Tiwani Contemporary, London, United Kingdom 22 Nov 2019 - 11 Jan 2020
Michaela Yearwood-Dan, The Stone Rose (Detail), 2019.
“As the tide carried me to the realm of self-content and reflection, it is now that I see that it was simply carrying me to the shore of finding myself.” Michaela Yearwood-Dan
Tiwani Contemporary is pleased to present After Euphoria – an exhibition by Michaela Yearwood-Dan – the artist’s first solo show with the gallery.
Michaela Yearwood-Dan’s work reflects on subjectivity and individual identity as forms of self- determination. Through painting, she explores how selfhood and experience – especially love and loss – marks of existence – constitute a vital and highly personalised process of self- historicization vis-à-vis identity formation.
After Euphoria draws heavily on the vicissitudes of her own romantic life – past and present – exploring what the artist calls the ‘bitter-sweet reality’ that arrives in the aftermath of heightened emotion and connectivity. Yet the artist also coheres falling in and out of love with the mutability of contemporary experience that is desirous of advancement but marked by crisis and change. But what occurs at the end of all these entanglements – amorous or political? Yearwood-Dan proposes a rosy perspective of nostalgia that gives way – starkly and inevitably – to a sudden realisation of disillusionment; that all is not what it’s cracked up to be or was. The works in this exhibition explore an awareness of the hues and textures of that epiphany.
Yearwood-Dan invents abstracted habitats that often feature recurring botanical motifs and forms – each painting often suggestive of a distinctive emotional landscape. She often inscribes poetry onto the canvas with varying degrees of legibility. The geography of its placement on the canvas bears no deliberate design – sometimes appearing on the periphery and occasionally in media res. In You Look Good In Green, she presents an ominous scene – an impenetrable threshold tipping into or in the midst of a disturbance. Either way – the idyll has been broken but hints of its former luxuriance still abound. In The Red Sun is Falling, a site of trauma is presented where open wounds and fresh dripping cuts jostle for space with fading scars that seem to deplete into the background but forebode unfulfillment. In Breathe, we see a darkly seductive setting at work; an invitation to cross into a strange, unfamiliar territory. In My Sweet Hopeless Wanderer, a precipice in double aspect is presented and indicated by the curled branches of a ghost forest. Is this a point of no return or a place that requires a reflective, stationary position? There are words – directives and maxims written elegantly on the canvas – present but barely visible. “Keep still and let me touch your sadness on the side” says one side. “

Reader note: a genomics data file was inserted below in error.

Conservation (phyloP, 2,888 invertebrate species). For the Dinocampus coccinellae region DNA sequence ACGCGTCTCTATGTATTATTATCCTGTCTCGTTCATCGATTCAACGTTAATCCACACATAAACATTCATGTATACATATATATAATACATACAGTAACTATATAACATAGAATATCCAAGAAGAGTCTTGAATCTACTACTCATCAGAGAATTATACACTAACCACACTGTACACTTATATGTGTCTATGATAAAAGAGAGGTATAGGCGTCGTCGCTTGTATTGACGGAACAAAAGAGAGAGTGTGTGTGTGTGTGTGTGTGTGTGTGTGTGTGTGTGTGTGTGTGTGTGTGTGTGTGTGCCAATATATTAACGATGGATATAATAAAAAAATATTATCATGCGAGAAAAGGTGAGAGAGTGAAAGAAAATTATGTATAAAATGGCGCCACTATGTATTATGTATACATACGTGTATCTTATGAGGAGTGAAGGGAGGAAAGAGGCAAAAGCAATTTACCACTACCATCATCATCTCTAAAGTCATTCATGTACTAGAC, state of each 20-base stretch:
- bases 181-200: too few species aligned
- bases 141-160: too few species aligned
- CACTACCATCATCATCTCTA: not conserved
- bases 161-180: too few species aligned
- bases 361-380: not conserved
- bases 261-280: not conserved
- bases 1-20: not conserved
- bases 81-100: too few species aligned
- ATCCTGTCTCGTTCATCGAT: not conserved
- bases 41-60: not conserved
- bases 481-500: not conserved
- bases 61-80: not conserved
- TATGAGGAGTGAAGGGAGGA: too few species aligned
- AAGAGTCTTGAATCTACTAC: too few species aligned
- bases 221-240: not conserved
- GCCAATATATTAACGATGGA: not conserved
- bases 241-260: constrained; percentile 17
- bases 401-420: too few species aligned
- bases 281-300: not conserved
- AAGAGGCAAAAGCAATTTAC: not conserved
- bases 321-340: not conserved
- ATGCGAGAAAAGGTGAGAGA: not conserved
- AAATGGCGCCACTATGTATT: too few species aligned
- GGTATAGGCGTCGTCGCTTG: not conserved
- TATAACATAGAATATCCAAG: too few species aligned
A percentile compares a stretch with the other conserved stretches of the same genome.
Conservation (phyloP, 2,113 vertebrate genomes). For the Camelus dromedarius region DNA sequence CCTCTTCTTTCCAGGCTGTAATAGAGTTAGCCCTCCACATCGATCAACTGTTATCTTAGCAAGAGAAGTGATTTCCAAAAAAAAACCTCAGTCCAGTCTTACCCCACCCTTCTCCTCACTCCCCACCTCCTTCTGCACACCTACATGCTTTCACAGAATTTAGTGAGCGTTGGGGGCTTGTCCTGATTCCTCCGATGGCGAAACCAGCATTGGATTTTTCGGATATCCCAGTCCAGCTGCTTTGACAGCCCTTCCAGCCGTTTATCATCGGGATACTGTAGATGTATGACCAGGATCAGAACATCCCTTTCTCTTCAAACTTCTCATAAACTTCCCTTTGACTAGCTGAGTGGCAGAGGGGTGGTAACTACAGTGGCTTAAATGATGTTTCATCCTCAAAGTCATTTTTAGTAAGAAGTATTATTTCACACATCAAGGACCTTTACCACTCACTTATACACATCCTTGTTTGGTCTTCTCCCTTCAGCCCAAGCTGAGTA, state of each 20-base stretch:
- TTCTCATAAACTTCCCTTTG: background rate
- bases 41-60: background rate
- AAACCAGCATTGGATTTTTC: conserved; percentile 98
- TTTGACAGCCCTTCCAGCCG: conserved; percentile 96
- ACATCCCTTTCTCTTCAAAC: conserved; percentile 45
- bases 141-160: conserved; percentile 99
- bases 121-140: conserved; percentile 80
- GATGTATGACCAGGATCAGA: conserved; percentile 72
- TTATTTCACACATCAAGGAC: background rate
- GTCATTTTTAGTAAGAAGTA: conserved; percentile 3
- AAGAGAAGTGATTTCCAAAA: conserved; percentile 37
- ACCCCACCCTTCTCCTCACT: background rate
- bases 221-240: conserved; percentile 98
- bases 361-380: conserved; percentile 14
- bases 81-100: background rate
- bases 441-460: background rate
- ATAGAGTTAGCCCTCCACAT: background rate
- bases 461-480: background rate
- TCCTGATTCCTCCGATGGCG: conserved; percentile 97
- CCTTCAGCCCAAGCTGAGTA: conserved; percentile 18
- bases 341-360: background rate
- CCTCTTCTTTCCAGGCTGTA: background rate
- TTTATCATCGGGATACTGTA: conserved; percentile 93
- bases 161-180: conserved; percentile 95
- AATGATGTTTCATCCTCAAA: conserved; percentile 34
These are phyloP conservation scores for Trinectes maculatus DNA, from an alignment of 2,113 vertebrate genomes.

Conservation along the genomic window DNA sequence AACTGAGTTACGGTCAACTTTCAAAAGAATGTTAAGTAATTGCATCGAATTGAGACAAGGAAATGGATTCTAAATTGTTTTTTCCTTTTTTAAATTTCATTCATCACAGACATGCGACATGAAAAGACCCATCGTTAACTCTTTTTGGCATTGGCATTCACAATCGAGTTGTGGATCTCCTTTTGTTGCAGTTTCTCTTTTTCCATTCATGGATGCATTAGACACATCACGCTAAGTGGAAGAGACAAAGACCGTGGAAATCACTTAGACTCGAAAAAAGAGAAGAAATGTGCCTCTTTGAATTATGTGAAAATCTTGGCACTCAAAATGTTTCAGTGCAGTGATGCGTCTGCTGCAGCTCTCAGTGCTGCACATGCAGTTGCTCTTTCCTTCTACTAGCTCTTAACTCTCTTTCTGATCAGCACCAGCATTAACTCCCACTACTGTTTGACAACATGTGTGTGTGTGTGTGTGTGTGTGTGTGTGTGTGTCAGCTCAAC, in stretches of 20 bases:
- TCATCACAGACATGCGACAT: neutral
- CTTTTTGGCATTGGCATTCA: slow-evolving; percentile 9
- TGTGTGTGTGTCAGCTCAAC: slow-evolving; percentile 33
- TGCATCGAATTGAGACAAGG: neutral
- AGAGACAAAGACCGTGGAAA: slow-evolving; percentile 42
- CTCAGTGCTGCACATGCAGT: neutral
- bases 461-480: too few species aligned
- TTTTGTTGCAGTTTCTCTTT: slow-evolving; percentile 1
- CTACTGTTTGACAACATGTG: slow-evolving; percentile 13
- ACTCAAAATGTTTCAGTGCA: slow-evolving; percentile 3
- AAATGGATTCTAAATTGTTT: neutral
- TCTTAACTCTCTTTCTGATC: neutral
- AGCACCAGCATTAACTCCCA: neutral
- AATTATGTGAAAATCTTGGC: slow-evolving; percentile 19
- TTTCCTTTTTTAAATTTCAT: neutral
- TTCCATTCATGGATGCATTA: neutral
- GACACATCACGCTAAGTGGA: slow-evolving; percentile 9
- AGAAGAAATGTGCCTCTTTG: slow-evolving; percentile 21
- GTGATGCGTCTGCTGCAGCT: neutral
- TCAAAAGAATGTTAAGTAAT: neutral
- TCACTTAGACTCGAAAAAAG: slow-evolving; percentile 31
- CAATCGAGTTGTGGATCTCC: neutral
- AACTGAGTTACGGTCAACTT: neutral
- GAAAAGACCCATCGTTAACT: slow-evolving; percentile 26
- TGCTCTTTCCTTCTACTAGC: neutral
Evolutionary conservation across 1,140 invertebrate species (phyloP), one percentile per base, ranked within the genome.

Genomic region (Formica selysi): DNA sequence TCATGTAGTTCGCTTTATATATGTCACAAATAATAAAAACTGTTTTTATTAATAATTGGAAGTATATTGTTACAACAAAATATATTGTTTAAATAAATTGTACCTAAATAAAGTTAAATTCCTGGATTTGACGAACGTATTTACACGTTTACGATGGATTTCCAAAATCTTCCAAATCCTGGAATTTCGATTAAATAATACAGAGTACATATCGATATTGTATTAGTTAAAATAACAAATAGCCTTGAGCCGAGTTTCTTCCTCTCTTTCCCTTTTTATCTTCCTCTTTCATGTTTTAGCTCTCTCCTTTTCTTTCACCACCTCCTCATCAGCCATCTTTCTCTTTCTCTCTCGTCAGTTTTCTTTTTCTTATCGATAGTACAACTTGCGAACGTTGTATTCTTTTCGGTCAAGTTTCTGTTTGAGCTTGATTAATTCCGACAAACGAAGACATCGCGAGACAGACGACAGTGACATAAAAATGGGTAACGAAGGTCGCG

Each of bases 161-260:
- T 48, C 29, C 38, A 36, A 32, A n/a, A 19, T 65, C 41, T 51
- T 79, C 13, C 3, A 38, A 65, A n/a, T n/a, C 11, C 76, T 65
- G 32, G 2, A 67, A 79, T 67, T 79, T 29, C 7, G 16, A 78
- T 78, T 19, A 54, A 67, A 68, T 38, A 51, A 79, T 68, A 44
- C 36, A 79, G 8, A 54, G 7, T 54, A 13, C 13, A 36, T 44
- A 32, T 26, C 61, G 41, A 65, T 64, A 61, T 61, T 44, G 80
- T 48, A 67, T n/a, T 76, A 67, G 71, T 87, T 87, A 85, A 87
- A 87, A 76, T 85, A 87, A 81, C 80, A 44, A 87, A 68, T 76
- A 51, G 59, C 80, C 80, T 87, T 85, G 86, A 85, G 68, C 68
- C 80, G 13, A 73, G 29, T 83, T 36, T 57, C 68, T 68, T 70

You know miserable loves company right?” says another. Perhaps this is an elegy or a rehearsal of feeling. Yet there is downward direction that suggests a neat drop into closure. We arrive at a thick block of colour featuring signed cursive script almost casual in its declaration but somewhat sardonic and ambivalent: ‘well this is it’. Is this a signpost or the arrival of consolation? It’s hard to say but there is ambivalence and ultimately a lack of conclusion. Whilst her work may be underpinned by an expansive and multivalent repertoire of cultural signifiers borrowing freely from blackness, healing rituals, flora, texting, acrylic-nails, gold- hoops, carnival culture, these reference points enable her to present and privilege the variance of her own individual experience. As such, her work refuses to be framed by narrow expectations of racial or gendered notions of collective identity and history. She defamiliarizes many of those reference points in her work resisting the clichés and strictures of representation: “I think the second I stopped trying to hide behind how a feminist, millennial, black woman should be and the goals they should attain I felt the load lift of my shoulders and found the ability to make the most honest work I could make,” says Yearwood-Dan.